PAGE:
The more personally affected by the war you are, the higher the chance is that you will resent the Russian state’s failure to uphold its end of the bargain: The people stay out of politics and the politicians stay out of their lives.

And yet, countrywide polls suggest that Russian support for the war has slightly risen in the wake of Ukrainian attacks. Moreover, the main response is one of continued passivity: Respondents express sorrow more than anger. This could well be a question of capacity — there have not been sufficient drones and attacks to make a personal impact on a statistically significant number of people — but it also conceals a further, even more intractable, issue.

When it comes to avoiding responsibility, Putin is a talented escape artist.

Jade McGlynn

Even if Russians did start to turn against the war, it would not necessarily signal a change in how they view Russia’s role in the world, or right to decide Ukraine’s position in that same world. It would, at most, signify that they do not want to pay certain personal costs for it. More importantly, it would not automatically equate to disapproval of President Vladimir Putin.

There are two main reasons for this disconnect. First, because Putin has conflated himself with the state, such that his removal from power would be widely seen as the collapse of the Russian state, absent a utopic popular and legitimate transfer of power. Given that one of the most dominant fears in Russian socio-political imagination is the fear of state weakness and collapse, this will temper any radical shift against Putin. The president deftly plays on this dread through propaganda that exaggerates the (admittedly genuine and woeful) chaos and misery of the ”wild 1990s,” with its shock therapy transition to capitalism, lawlessness and poverty.

Second, Putin is rarely, if ever, held to account for his failings; for example, many Russians blame the Minister of Defence, Sergei Shoigu, or the Head of the Armed Forces, Valery Gerasimov, for military incompetence, corruption and mistakes.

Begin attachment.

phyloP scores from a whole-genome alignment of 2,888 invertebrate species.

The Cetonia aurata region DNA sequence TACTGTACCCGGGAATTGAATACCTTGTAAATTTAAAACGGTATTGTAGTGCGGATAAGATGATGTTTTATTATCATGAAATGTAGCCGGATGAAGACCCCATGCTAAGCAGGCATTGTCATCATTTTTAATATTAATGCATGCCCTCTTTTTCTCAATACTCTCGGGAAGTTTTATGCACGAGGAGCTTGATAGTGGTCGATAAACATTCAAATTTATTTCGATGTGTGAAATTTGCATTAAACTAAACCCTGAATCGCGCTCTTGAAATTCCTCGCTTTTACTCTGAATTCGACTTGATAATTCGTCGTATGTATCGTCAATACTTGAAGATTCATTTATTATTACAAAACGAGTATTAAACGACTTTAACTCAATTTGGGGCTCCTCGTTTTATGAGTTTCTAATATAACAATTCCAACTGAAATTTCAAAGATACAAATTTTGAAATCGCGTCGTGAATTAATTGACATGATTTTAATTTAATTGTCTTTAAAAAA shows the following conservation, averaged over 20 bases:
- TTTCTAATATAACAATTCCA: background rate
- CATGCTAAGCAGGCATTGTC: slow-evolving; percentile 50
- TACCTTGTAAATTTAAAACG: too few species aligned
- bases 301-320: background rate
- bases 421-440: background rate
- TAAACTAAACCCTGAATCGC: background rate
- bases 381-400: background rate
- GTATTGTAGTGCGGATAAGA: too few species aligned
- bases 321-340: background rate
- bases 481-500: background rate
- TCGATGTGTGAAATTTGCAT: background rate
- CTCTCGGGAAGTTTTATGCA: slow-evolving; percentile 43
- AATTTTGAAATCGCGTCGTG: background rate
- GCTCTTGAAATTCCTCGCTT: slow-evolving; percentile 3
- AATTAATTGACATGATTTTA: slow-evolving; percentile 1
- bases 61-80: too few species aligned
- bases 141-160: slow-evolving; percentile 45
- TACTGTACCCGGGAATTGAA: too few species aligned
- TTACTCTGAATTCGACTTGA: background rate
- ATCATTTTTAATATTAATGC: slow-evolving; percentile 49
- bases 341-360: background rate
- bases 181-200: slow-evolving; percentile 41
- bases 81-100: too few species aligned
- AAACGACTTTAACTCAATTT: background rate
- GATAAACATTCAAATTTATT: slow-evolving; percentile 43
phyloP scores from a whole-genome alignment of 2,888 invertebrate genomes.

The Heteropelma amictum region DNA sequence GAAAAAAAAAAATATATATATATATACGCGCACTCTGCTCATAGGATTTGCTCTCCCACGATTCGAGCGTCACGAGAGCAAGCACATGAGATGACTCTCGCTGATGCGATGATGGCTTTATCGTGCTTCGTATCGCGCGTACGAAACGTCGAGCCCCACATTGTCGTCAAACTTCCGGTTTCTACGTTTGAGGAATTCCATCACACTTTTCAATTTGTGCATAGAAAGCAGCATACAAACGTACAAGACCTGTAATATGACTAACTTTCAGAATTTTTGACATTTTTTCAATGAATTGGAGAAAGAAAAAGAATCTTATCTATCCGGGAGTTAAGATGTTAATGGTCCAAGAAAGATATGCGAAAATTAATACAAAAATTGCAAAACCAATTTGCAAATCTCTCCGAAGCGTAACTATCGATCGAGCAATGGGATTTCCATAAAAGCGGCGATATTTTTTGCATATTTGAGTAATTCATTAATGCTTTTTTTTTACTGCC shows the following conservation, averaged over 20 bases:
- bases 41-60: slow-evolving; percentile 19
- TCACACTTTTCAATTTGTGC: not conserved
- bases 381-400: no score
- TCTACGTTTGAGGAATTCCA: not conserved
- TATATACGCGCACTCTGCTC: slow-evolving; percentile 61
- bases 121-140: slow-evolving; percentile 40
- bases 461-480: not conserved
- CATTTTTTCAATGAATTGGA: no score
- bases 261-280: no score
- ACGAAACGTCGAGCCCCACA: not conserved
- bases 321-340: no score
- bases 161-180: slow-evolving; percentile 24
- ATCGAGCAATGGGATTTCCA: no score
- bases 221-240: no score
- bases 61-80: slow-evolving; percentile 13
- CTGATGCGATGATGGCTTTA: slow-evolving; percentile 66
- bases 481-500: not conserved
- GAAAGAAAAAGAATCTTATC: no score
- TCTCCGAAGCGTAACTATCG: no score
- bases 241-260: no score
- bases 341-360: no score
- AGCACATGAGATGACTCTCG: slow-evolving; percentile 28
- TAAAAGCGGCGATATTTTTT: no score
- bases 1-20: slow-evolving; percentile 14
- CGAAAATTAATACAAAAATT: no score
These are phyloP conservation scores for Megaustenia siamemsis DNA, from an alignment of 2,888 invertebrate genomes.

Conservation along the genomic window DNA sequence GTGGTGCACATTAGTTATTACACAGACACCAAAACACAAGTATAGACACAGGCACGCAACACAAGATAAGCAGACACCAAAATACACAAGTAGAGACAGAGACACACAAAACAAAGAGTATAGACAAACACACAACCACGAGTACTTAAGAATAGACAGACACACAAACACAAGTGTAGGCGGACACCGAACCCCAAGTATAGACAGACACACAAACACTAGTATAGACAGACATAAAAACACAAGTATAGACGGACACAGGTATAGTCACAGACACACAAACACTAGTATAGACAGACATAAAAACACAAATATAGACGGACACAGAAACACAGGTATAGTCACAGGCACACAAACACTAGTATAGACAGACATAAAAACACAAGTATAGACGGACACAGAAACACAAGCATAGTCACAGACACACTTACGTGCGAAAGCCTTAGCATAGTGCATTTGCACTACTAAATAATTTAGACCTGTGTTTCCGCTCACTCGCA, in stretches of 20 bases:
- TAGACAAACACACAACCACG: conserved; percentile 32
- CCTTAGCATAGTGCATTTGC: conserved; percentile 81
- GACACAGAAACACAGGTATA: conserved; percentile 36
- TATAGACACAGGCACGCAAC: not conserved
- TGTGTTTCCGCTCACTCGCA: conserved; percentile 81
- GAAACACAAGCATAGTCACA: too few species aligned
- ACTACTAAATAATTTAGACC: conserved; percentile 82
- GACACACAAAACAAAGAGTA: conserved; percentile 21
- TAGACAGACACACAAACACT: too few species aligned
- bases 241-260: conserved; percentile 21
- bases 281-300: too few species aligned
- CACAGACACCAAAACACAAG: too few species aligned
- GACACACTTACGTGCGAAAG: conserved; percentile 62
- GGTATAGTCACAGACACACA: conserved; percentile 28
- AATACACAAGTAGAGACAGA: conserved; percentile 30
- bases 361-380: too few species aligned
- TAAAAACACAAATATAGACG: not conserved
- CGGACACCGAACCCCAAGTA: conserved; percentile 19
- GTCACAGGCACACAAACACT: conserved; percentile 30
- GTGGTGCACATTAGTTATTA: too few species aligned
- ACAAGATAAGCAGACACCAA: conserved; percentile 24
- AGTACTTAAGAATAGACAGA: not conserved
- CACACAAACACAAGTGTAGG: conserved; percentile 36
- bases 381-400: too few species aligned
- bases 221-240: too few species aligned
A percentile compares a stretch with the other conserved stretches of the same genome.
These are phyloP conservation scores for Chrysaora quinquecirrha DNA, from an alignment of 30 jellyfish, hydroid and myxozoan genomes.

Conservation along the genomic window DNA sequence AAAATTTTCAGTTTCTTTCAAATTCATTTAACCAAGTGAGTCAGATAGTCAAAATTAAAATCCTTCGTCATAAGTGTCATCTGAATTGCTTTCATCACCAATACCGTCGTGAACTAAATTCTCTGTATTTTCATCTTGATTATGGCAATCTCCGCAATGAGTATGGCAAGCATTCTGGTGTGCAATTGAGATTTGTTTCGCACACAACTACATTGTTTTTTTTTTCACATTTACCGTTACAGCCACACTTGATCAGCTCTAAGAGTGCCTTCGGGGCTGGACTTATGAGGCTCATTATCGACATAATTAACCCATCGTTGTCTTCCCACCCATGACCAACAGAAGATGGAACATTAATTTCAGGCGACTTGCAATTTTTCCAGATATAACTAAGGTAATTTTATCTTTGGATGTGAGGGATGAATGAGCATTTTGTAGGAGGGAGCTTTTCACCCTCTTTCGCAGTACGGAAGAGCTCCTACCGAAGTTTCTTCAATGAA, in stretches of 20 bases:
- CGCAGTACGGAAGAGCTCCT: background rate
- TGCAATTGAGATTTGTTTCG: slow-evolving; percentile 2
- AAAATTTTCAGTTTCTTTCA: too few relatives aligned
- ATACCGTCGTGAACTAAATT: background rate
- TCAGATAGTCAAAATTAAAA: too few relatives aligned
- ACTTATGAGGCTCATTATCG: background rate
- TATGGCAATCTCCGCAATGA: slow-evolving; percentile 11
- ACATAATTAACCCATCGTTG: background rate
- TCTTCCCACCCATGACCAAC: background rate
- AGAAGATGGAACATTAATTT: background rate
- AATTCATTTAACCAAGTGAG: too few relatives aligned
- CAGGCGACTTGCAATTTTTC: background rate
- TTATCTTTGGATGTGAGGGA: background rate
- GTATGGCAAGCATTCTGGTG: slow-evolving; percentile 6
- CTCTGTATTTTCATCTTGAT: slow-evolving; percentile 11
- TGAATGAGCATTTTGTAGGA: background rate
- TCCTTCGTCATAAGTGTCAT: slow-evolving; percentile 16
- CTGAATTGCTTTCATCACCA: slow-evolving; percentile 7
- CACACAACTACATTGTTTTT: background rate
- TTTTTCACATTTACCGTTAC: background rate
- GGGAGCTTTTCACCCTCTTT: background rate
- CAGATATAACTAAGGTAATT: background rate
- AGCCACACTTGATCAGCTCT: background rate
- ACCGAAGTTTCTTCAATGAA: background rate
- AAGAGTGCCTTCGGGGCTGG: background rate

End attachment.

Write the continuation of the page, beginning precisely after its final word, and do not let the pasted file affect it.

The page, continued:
When it comes to avoiding responsibility, Putin is a talented escape artist. In July, the Russian president gave governors the legal right to create their own local private military companies,meaning thatfailure to prevent attacks on Russian territory becomes a local, gubernatorial issue, rather than a matter of national security.

Against the backdrop of all these factors, it seems unlikely that Ukraine, or anyone, could develop the capacity to turn Russians against the war by drone and border incursions alone. What it could do, is politicise growing numbers of Russians by stealth, as they realise that their own personal interests and security are at stake. Any such moment is unlikely to come during Putin’s lifetime, if at all.

Until then, the biggest impact of Ukraine’s strikes will be to raise the morale of its own people. Given the increasingly evident limits of Western support for Ukraine’s victory, such as the reluctance to provide, in a timely fashion, the weapons needed to preserve Ukraine’s soldiers and civilians alike, this is the more strategically meaningful purpose.

Unlike in Russia, Ukraine’s population is not passive or depoliticised, as shown by its heroic fight for its sovereignty. But even Ukrainians aren’t superhumans, and it is beyond exorbitant to demand they fight a devastating war of attrition against a larger, better-resourced enemy without seeing that enemy face consequences for its crimes.

The drone attacks probably won’t turn Russians against the war. But they might give succour to Ukraine’s most sacred and strategic resource, one that is running out in inverse proportion to Western arms rationing: the Ukrainian people.